Australia in 2005 inaugurated an imaginative deployment of forces to Afghanistan, which culminated in the linking of elements of the Australian Defence Force (ADF ) to the Dutch Provincial Reconstruction Team (PRT) in the province of Uruzgan. Coming after a period of some years in which only one Australian soldier had been posted in Afghanistan, it marked a dramatic return to a theatre of operations in which Australian forces had been actively employed in kinetic roles in 2001-2002. The new deployment enjoyed bipartisan support from the major political parties within Australia, but experiences on the ground point to both opportunities and constraints associated with the PRT model. To Australian policy makers, committed to a ‘whole of government’ approach to peace building, the Uruzgan deployment provided the chance to integrate military and reconstruction activities in pursuit of both effective counterinsurgency strategies and the achievement of broader stability. However, the complex political environment in both Uruzgan specifically and Afghanistan more broadly has limited what can be achieved. Furthermore, political developments in the Netherlands resulted in the withdrawal of the Dutch contingent (Kulish 2010); and Australia, after its August 2010 election, is ruled by a minority government, dependent on the support of several Members of Parliament (MPs) who are opposed to the Afghanistan commitment. As a result it is increasingly unclear what long-term approach Australia will take. More seriously, a decline in US commitment would be likely to flow through to Australia, given the importance of its strategic relationship with the United States in shaping force deployment decisions. Australia falls into the category of ‘servant’ set out in the introduction to this volume: it is driven much more by a sense of alliance dependence than it is by threat balancing (Walt 1987: 21-8). This chapter is divided into six sections. The first gives some background information about the history of Australia’s international deployments, the structure and organisation of the ADF, and the development of thinking about civil and military responsibilities in disrupted states. The second outlines the circumstances that surrounded the present deployment and the various activities which it has involved. The third looks in more detail at the complexities of the situation in Uruzgan and in Afghanistan as a whole since the commencement of the deployment in 2005. The fourth examines the way in which Australian domestic politics is shifting, and the fifth examines the likely response of Australia to declining US commitment. The final section offers some brief conclusions.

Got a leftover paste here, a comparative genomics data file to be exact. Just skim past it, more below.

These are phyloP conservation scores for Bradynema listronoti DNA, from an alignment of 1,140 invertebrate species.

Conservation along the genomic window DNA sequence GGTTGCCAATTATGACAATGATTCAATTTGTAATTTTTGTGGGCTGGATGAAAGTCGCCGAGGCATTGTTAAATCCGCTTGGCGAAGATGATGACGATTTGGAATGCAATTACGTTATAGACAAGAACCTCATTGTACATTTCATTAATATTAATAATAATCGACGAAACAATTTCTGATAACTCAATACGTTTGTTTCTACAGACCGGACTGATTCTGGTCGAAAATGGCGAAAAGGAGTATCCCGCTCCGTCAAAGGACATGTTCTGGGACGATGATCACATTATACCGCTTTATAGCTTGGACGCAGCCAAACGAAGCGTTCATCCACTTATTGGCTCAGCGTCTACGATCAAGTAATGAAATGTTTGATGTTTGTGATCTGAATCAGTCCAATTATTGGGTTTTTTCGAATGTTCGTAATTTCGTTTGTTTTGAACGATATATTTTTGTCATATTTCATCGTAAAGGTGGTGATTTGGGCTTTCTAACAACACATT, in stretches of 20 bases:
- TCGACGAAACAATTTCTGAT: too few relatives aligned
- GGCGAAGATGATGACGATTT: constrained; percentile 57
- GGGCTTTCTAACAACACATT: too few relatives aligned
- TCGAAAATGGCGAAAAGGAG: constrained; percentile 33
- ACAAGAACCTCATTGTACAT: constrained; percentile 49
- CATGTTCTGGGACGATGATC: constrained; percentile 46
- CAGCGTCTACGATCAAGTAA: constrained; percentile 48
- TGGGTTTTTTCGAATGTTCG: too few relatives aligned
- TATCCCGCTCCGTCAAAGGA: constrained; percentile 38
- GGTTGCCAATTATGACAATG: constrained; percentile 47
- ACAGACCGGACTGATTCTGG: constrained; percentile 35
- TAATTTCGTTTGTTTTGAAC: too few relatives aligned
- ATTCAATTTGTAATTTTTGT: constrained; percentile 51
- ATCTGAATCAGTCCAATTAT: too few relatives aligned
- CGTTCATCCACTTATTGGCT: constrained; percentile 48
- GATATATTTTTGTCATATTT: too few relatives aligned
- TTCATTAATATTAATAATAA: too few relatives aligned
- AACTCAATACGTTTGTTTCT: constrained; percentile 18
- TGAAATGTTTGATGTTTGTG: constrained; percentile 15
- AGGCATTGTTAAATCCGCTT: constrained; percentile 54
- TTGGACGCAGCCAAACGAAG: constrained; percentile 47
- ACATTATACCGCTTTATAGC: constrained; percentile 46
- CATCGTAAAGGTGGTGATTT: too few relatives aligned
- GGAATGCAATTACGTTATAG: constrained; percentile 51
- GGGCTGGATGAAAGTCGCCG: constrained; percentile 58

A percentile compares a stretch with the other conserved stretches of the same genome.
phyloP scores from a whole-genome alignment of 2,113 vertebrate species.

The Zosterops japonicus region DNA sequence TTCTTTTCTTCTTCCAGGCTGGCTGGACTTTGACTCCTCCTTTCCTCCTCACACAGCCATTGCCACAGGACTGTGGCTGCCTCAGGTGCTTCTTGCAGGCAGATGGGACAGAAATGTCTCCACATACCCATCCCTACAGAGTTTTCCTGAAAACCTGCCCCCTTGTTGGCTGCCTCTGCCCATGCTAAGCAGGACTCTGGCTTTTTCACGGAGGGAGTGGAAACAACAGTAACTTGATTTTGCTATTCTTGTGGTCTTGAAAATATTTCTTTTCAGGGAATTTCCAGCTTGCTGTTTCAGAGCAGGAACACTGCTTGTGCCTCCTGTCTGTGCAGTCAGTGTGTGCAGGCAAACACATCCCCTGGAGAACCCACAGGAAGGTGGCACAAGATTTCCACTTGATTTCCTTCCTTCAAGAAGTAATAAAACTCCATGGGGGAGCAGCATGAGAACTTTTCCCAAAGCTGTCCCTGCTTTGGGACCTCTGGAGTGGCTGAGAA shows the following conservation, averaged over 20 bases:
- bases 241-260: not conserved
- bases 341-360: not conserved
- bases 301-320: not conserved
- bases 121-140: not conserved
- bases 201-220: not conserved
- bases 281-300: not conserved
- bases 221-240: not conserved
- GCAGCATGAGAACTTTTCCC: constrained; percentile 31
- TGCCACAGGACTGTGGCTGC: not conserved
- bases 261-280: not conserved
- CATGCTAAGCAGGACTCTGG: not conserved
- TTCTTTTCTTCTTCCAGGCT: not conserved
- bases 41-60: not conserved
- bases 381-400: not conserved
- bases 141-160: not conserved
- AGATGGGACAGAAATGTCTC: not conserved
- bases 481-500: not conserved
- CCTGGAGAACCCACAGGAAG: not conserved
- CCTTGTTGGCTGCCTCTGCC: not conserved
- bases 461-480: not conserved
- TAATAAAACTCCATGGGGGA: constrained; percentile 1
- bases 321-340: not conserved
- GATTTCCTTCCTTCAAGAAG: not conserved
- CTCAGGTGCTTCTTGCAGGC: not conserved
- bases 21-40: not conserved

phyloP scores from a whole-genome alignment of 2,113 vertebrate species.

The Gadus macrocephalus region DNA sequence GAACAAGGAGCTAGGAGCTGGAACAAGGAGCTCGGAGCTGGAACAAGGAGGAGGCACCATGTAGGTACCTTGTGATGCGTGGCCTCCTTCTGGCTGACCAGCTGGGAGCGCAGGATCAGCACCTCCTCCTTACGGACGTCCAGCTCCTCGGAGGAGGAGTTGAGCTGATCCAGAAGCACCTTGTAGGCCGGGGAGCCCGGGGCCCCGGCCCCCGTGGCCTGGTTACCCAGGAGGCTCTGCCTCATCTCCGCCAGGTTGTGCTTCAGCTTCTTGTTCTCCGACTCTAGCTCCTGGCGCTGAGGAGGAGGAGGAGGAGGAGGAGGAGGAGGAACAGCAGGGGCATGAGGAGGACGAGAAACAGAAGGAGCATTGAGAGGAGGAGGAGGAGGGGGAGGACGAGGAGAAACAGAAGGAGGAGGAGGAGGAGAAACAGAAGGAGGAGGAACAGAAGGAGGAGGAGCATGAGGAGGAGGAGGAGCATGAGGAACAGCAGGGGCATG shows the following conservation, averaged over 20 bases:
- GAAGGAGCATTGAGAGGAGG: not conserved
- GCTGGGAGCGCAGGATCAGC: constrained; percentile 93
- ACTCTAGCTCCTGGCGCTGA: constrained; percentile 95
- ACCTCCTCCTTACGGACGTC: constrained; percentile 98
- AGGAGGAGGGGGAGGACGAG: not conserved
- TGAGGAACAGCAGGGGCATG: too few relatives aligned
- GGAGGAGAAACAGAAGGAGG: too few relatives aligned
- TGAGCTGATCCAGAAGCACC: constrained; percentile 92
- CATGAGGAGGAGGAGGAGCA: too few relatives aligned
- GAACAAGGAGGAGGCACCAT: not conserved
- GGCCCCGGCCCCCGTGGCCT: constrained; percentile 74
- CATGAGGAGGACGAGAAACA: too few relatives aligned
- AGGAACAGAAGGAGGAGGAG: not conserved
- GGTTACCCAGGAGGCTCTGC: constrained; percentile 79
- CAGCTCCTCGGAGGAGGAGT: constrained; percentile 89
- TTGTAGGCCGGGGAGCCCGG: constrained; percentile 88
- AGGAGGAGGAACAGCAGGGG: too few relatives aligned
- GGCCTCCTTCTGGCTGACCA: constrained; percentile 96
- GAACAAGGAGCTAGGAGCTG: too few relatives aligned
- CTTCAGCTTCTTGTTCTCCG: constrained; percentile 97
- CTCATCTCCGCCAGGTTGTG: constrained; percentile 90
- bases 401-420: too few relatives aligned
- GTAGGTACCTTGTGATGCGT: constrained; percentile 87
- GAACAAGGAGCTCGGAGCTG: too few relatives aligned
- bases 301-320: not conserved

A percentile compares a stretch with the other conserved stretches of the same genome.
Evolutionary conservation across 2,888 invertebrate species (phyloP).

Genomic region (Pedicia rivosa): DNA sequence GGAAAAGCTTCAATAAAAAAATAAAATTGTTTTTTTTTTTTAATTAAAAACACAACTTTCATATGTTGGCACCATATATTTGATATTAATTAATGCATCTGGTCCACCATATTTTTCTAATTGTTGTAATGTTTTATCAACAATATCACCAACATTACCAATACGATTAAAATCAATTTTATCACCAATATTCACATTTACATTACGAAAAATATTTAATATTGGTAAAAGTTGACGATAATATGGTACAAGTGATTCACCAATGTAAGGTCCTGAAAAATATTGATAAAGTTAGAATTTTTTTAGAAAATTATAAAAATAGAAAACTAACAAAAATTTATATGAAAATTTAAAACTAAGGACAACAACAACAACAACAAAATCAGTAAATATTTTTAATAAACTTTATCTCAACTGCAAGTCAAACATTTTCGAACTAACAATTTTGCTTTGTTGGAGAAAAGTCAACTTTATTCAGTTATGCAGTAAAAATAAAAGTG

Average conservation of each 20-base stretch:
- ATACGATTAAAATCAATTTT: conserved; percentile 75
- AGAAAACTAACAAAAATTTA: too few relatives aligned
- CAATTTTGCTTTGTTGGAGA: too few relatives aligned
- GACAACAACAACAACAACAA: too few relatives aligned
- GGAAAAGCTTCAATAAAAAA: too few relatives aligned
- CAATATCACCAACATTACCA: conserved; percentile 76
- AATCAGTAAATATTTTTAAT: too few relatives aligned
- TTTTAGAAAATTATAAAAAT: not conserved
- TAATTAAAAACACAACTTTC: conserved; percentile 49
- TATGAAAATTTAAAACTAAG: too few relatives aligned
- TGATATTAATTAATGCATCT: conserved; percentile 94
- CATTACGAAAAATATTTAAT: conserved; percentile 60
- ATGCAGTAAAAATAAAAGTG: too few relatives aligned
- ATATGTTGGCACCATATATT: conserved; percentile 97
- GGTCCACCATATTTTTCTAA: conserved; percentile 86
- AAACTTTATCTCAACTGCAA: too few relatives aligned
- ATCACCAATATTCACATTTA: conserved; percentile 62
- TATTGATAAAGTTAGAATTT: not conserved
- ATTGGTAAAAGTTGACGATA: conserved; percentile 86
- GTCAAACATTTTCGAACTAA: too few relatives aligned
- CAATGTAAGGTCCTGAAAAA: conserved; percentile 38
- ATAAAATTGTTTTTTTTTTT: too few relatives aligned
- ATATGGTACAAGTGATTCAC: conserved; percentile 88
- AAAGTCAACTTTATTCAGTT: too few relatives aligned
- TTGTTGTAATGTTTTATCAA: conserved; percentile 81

|Title of host publication
|Statebuilding in Afghanistan: Multinational Contributions to Reconstruction
|Nik Hynek and Peter Marton
|Place of Publication
|Abingdon, UK and New York, USA
|Routledge, Taylor & Francis Group
|Published - 2012